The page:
Marshal of the Royal Air Force Arthur William Tedder, 1st Baron Tedder of Glenguin, was a senior officer in the Royal Air Force and a significant British commander during the Second World War.
Arthur Tedder was born in Scotland at the Glenguin Distillery (now Glengoyne) north of Glasgow in 1890. He was the son of Sir Arthur John Tedder and Emily Charlotte Bryson. His father was distinguished as the Commissioner of the Board of Customs who devised the old age pension scheme. He was educated at Whitgift School and Magdalene College, Cambridge, where he read history.
While at University, Tedder had gained a reserve commission in the Dorsetshire Regiment in 1913. He joined the Colonial Service and served in the administration in Fiji, but returned to Britain to rejoin his regiment.
In 1916 he suffered a knee injury which made him unfit for further infantry service. As a result, he transferred to the Royal Flying Corps in 1916, serving in France from 1915 to 1917 where he served first with No. 25 Squadron RFC, then as commander of No. 70 Squadron RFC (1 Jan 1917) and then transferred to the Middle East as commander of No. 67 Squadron RFC/RAF (25 Jun 1917)) and then in Egypt from 1918 to 1919 as commander of the School of Navigation and Bomb Dropping and of 38th Wing (from 24 Jun 1918).
After the War, Tedder accepted a permanent commission in the new Royal Air Force (RAF) as a squadron leader and commanded Nos 207 and 274 Squadrons, both based at RAF Bircham Newton. No 207 Sqn (equipped with DH9a bombers) was briefly deployed to Turkey in 1922/3 during the Chanak Crisis. No 274 Sqn was equipped with the Handley Page V/1500, the largest RAF bomber of its time. From 1923, Tedder was involved in training, both as a pupil at the RN Staff College and the Imperial Defence College and on the staff at the Directorate of Training, the RAF Staff College and the Air Armament School (as officer commanding in 1932). By 1931 Tedder had reached the rank of group captain and from 1934 to 1936 he served as Director of Training.
In 1936, he was appointed Air Officer Commanding (AOC) RAF Far Eastern Forces and in 1938 he became director general for research in the Air Ministry.
At the outbreak of war in 1939, Tedder's department was transferred to the newly created Ministry of Aircraft Production, but Tedder was unable to form a good working relationship with the minister, Lord Beaverbrook, and consequently with Prime Minister Churchill and in November 1940, he became Deputy Air Officer Commander in Chief, RAF Middle East Command.
Tedder was appointed as Air Officer Commander in Chief, RAF Middle East Command in June 1941, with the temporary rank of Air Marshal (made permanent in April 1942). He had not been Churchill's first choice for the role but when the preferred choice (Air Vice-Marshal O T Boyd) was captured, Tedder was appointed. As head of the RAF Middle East Command, he commanded Allied air operations in the Mediterranean and North Africa, covering the evacuation of Crete in May 1941 and Operation Crusader in north Africa. After experiencing victories and defeats supporting troops fighting General Erwin Rommel's Afrika Korps, Tedder's air forces were key to the Allied victory at the Battle of El Alamein. One of his bombing tactics became known as the "Tedder Carpet".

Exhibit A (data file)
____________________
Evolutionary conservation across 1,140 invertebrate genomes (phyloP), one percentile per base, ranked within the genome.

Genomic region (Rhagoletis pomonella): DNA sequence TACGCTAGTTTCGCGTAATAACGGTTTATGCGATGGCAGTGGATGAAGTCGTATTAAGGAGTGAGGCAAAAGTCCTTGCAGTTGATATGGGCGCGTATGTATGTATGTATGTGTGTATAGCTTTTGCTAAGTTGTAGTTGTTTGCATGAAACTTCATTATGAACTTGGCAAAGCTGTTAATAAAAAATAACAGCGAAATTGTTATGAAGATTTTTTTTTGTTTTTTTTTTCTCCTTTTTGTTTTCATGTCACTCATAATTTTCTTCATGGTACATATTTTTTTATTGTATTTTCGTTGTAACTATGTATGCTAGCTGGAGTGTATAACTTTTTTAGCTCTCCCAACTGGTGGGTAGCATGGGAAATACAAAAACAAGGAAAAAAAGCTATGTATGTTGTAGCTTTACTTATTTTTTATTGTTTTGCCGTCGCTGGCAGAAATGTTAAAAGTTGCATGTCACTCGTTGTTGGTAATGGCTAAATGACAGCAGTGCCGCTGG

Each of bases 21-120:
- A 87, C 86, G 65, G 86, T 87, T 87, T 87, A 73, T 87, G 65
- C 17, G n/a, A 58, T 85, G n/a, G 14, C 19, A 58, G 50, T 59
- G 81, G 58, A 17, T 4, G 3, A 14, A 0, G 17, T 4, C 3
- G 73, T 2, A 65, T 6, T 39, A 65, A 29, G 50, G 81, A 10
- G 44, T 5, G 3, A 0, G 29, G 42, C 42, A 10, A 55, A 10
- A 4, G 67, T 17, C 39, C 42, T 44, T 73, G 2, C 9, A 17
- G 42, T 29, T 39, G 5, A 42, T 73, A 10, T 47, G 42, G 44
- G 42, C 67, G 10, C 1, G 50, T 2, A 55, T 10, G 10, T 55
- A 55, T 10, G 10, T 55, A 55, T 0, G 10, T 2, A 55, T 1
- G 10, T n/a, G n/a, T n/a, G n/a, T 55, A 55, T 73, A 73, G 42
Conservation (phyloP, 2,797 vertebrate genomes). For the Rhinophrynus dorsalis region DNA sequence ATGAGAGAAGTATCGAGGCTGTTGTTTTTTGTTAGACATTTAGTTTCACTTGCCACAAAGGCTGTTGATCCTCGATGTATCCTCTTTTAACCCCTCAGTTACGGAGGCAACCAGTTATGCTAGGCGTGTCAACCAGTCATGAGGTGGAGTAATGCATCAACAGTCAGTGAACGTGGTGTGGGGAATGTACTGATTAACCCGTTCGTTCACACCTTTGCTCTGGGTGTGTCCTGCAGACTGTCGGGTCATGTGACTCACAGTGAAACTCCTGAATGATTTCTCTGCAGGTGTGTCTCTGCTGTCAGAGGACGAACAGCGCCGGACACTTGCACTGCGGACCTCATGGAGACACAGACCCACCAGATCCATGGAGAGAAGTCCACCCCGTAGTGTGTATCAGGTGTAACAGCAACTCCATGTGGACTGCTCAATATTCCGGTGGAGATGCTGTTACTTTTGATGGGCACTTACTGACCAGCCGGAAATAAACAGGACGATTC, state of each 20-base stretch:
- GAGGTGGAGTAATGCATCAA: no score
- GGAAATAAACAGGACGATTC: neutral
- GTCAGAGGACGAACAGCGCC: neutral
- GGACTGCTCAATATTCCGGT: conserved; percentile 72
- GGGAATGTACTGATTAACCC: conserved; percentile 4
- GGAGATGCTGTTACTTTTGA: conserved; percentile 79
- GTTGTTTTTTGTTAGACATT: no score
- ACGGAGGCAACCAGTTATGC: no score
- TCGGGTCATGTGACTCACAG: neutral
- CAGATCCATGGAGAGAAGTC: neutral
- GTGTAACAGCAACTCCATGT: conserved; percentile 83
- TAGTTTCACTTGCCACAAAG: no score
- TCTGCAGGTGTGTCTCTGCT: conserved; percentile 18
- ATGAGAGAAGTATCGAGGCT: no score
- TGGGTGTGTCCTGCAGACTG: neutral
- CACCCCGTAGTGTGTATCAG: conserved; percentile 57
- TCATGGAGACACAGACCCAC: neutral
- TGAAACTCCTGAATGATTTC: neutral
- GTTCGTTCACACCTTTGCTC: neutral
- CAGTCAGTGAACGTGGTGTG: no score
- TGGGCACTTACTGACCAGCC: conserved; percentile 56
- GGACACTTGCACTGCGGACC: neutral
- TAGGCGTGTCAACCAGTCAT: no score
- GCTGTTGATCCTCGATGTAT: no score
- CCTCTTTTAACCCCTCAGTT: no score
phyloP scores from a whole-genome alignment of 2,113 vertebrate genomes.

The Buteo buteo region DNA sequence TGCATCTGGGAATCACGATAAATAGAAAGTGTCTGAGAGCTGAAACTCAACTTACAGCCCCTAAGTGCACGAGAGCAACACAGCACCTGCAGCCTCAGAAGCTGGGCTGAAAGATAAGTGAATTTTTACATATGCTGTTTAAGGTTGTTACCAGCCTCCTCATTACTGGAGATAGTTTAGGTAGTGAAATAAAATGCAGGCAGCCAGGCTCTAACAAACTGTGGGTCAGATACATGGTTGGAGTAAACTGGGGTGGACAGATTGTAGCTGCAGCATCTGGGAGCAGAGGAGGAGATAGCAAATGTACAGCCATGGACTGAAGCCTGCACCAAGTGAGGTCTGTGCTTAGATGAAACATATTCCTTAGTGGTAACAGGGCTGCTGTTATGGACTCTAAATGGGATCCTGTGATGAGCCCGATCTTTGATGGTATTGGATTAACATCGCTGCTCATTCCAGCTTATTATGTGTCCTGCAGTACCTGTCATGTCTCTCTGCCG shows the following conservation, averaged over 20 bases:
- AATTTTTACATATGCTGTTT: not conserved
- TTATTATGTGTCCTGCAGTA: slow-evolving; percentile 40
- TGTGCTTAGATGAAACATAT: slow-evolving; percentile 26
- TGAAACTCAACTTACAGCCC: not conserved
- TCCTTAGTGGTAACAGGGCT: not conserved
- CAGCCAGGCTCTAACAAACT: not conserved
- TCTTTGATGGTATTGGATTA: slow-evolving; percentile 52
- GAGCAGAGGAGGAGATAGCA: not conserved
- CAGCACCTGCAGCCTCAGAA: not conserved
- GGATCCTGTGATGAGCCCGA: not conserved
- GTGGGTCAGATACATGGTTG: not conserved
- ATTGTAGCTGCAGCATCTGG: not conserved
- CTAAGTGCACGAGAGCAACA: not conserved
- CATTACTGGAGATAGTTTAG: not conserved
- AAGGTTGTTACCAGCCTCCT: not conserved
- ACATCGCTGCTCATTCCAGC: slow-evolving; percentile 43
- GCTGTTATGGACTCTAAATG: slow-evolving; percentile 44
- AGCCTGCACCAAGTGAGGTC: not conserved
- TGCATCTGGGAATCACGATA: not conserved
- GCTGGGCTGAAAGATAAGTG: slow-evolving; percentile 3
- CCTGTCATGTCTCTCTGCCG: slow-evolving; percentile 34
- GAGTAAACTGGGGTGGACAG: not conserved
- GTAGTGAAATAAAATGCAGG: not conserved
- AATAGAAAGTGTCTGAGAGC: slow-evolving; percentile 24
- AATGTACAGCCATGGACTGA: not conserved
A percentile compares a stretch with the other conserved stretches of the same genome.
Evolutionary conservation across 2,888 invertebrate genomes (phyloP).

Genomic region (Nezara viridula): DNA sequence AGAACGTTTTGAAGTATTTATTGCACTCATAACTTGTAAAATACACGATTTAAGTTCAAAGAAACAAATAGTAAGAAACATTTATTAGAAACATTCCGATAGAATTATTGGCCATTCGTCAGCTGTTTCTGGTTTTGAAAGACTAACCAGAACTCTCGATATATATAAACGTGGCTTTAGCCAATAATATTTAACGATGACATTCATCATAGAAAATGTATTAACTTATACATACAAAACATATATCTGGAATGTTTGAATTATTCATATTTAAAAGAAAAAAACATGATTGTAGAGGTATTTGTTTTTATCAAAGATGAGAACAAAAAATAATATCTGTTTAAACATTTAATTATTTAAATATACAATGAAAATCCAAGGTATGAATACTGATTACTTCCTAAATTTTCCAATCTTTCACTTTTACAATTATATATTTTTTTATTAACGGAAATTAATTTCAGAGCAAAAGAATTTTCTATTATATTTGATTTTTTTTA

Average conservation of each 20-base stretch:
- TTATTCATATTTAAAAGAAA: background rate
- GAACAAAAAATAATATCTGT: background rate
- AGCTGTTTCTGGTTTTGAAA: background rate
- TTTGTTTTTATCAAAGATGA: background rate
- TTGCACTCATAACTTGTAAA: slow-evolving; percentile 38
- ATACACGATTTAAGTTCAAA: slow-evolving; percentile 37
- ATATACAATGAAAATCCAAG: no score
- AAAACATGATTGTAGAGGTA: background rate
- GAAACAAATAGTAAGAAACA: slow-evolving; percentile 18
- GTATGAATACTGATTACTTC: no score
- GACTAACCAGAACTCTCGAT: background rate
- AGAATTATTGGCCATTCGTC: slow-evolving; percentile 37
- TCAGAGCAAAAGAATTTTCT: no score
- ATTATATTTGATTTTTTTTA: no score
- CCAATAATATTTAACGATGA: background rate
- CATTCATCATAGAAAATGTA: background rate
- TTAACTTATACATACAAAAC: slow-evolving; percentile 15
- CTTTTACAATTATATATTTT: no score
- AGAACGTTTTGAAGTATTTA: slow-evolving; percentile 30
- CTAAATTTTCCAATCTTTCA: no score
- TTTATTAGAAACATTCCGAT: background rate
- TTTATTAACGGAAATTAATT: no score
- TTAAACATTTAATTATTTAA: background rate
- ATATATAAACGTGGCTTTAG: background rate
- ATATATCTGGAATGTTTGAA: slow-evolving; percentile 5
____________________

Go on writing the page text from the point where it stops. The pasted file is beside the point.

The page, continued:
In December 1943, by now a temporary Air Chief Marshal, Tedder took command of Allied Air Forces in the Mediterranean. He was involved in the planning of the Allied invasion of Sicily.
Arthur Tedder (centre) at the ceremony of the German unconditional surrender (May 1945). Standing is Soviet Marshal Zhukov reading the act of the surrender.When Operation Overlord - the invasion of France – came to be planned, Tedder was appointed Deputy Supreme Commander beneath U.S. General Dwight D. Eisenhower. Finding himself with little responsibility in this new role he wrested control of the air planning for D-Day from the commander of the Allied Air Expeditionary Force, Trafford Leigh-Mallory. He developed an antipathy towards the British General Bernard Montgomery and during the difficult Battle of Normandy and later, he was a critic of Montgomery's performance and advocated Montgomery's removal from command.
In the last year of the war Tedder was sent to Russia to seek assistance as the Western Front came under pressure during the Battle of the Bulge. When the unconditional surrender of the Germans came in May 1945 Tedder signed on behalf of General Eisenhower.
Knighted in 1942, Tedder was granted a peerage at the war's end. He followed Charles Portal as Chief of the Air Staff and served in that post from 1946 to 1950. In 1947 he delivered the Lees Knowles Lecture, which was then published as Air Power in War.
Although the nature of his war service denied him gallantry awards, he received several significant foreign awards from Belgium, France, the United States and elsewhere.
Tedder was the author of a historical study of the Royal Navy and also composed his war memoirs. In 1950 he became Chancellor of the University of Cambridge. In 1950 he served as the British representative on the military committee of NATO in Washington DC. He also served as Vice-Chairman of the Board of Governors of the BBC. He received at least six honorary LLD degrees, and was avidly interested in astronomy. In his later years he contracted Parkinson's Disease and died in Surrey in 1967, aged 76 years.
He married Rosalinde Maclardy who was killed in a plane crash in Egypt in 1943, an event that Tedder witnessed. Tedder remarried but his second wife predeceased him by about two years, in 1965. Tedder was the parent of: Dick (killed in France 1940), John Michael (1926-1994; Late Purdie Professor of Chemistry, University of St. Andrews), and a daughter Mina. His stepson Alasdair was also killed.